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I've taken over development of an embedded Linux product which needs a reliable backup solution. Backups are to be performed without compression to an attached USB storage device formatted to NTFS.

The current implementation is a simple rsync --archive --verbose --delete which works, but given the --delete parameter any accidentally deleted files will also be removed from the backup which is no good.

By not using --delete on the other hand we may end up with duplicates if files get renamed.

Id like to switch this over to using hard-links to create snapshot-style backups as done by Mike Rubel, or http://webgnuru.com/linux/rsync_incremental.php, which basically comes down to:

rsync -avh --delete --link-dest=<previous-backup> <source> <backup-location>

I haven't seen any explicit mentions of file systems for this. I know that I can do this on NTFS but are there any hickups? will backups created this way be readable as expected on OSX and windows?

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I haven't seen any explicit mentions of file systems for this. I know that I can do this on NTFS but are there any hickups? will backups created this way be readable as expected on OSX and windows?

While this is old, I would just like to mention one additional hickup I came across in the past years, beyond things like losing permissions. While NTFS is able to store multiple hard-links for files, their number is limited to 1023 and I had former discussions where it was reported that performance of at least older Windows/NTFS in deleting files with a lot of links was very bad. It was a discussion in a German forum about a tool called HardlinkBackup, which essentially works the same like rsync regarding hard-links. For some users it took hours to days to remove 25'000 files with 10 links from some backup history. Same people didn't report any problems with a comparable setup using some older Linux and ext* file system. I myself didn't recognize such a problem during my own tests, but things started to slow down in my tests with 50 links as well.

So while I guess things have improved a lot since Windows 7, especially because Windows relies on hard-links for updates and such itself much more these days, it might be a good idea to actually test it with some larger backup history.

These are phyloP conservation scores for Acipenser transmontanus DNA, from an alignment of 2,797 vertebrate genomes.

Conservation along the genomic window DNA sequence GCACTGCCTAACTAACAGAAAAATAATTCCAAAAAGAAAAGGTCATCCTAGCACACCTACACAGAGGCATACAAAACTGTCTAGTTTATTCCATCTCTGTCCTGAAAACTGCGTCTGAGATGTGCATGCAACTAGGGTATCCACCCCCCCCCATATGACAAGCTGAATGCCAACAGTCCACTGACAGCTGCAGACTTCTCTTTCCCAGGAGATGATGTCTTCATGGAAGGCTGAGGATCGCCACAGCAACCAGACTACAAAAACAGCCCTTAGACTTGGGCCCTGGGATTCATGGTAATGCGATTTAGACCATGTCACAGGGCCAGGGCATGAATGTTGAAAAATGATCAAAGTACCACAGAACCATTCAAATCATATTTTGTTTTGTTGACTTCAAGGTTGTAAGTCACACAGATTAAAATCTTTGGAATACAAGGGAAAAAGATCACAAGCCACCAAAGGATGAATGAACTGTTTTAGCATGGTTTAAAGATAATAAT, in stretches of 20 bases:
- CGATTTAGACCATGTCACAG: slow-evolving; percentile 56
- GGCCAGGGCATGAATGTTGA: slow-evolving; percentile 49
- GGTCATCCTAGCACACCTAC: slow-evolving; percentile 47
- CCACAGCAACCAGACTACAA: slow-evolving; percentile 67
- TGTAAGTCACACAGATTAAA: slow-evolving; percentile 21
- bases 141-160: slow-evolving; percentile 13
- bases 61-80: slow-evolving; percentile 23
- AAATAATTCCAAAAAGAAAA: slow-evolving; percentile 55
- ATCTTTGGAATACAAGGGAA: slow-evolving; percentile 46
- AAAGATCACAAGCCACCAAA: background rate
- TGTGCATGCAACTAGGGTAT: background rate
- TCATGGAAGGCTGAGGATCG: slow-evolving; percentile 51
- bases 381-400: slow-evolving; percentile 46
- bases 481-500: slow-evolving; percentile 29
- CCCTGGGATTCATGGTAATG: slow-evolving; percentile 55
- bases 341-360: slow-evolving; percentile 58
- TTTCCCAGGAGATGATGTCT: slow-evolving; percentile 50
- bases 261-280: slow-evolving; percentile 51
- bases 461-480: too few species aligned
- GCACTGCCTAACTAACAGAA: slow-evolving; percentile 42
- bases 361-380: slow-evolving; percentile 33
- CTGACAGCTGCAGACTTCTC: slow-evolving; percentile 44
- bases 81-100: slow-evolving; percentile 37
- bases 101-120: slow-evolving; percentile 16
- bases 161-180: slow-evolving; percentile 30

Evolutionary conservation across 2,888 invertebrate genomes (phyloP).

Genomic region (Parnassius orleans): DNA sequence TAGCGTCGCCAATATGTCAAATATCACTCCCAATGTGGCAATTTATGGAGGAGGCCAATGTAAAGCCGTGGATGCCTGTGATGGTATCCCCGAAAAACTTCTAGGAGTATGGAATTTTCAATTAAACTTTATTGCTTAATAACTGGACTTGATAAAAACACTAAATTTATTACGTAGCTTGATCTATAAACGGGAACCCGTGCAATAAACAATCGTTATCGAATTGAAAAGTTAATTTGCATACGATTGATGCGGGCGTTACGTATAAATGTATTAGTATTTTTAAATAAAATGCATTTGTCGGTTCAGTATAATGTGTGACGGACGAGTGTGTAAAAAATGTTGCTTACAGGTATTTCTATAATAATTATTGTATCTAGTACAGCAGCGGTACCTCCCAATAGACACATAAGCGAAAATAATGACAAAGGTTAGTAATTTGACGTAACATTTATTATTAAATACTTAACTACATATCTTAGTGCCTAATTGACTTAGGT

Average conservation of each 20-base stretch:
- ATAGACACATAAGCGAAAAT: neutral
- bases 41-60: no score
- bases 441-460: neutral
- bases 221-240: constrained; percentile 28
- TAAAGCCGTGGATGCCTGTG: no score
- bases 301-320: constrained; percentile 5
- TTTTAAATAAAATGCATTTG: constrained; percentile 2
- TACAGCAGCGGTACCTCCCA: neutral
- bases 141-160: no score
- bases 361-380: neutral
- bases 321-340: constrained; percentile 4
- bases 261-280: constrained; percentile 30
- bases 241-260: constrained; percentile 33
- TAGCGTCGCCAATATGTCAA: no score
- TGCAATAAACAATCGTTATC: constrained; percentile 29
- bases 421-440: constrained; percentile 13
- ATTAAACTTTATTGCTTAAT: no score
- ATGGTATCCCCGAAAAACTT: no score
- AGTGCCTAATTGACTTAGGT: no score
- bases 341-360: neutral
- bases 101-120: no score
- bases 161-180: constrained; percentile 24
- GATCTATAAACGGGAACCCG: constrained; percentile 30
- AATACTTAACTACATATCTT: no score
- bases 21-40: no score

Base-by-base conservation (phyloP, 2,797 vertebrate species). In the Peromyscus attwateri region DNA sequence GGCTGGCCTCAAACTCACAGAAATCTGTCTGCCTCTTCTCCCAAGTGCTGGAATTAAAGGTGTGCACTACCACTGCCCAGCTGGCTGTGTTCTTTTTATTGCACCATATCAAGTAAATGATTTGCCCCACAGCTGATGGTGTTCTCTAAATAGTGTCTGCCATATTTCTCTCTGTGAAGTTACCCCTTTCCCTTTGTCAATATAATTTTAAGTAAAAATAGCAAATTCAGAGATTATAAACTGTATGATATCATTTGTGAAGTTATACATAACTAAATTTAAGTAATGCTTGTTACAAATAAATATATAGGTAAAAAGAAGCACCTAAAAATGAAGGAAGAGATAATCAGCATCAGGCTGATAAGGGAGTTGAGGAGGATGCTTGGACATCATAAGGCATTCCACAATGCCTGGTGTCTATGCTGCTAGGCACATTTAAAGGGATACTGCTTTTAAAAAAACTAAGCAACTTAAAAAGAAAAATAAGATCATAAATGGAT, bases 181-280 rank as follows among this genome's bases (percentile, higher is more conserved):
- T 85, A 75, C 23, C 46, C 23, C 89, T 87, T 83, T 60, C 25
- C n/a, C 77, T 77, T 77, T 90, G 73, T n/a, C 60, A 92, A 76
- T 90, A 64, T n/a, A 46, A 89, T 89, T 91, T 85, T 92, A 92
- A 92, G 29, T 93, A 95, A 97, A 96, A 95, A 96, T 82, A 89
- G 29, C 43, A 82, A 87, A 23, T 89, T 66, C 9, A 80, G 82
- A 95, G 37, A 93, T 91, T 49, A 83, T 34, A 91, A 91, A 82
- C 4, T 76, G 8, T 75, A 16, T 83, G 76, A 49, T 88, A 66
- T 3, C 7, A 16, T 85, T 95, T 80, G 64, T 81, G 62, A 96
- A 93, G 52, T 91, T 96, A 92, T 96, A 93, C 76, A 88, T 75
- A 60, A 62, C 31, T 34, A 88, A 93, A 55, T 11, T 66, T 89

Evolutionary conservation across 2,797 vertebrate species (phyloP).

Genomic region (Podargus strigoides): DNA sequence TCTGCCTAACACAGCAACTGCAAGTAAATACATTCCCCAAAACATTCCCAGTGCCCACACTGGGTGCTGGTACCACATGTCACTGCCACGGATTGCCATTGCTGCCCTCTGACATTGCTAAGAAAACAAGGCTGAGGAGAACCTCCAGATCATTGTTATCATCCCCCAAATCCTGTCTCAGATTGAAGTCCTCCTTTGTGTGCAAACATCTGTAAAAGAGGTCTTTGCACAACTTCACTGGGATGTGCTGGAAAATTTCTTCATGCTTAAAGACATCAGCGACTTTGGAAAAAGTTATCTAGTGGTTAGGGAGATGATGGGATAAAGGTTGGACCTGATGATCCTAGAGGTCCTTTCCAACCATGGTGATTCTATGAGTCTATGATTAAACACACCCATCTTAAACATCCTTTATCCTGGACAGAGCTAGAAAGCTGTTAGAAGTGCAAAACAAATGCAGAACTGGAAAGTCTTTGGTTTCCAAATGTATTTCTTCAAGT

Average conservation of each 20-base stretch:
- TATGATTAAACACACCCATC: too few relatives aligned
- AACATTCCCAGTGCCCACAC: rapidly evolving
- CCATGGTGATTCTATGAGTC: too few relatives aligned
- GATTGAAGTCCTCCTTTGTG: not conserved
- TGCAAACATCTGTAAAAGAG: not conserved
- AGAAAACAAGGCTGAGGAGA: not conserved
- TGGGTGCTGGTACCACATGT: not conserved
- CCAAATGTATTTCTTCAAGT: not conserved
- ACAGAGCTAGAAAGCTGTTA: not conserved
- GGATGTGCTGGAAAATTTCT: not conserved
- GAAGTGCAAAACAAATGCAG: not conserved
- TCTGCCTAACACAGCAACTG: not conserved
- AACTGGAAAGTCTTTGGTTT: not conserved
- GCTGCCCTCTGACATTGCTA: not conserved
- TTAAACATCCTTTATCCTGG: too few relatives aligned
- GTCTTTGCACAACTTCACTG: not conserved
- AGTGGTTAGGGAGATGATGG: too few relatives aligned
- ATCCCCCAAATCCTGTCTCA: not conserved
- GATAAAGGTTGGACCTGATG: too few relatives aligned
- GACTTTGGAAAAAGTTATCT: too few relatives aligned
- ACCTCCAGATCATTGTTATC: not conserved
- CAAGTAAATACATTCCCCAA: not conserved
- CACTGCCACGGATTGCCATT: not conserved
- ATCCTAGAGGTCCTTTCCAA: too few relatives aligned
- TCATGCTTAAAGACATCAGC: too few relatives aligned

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Rsync creates mirrors, and mirrors are not backups; not unless you have at least 2, preferably 3+, of these USB storage devices and rotate them (in which case the --delete issues you mention are not important).

You should consider using a more appropriate tool such as duplicity, dejadup (essentially a front end for duplicity), rdiff-backup, or some other tool that keeps the history of your files.

NTFS will probably be fine with all of them, provided that exact duplication of file attributes like user, group, etc. are not especially significant. I believe duplicity, in particular, will not care because it keeps all your data inside archives (I use it with Amazon S3 cloud storage).

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  • I've used duplicity for my personal use, but one of the stated requirements is that backups must be readable without any additional software, so that is not an option. This is why I was thinking about sticking to rsync and hard-links
    – Emanuel Ey
    Feb 16, 2016 at 16:11
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    rdiff-backup does that.
    – ams
    Feb 16, 2016 at 16:24

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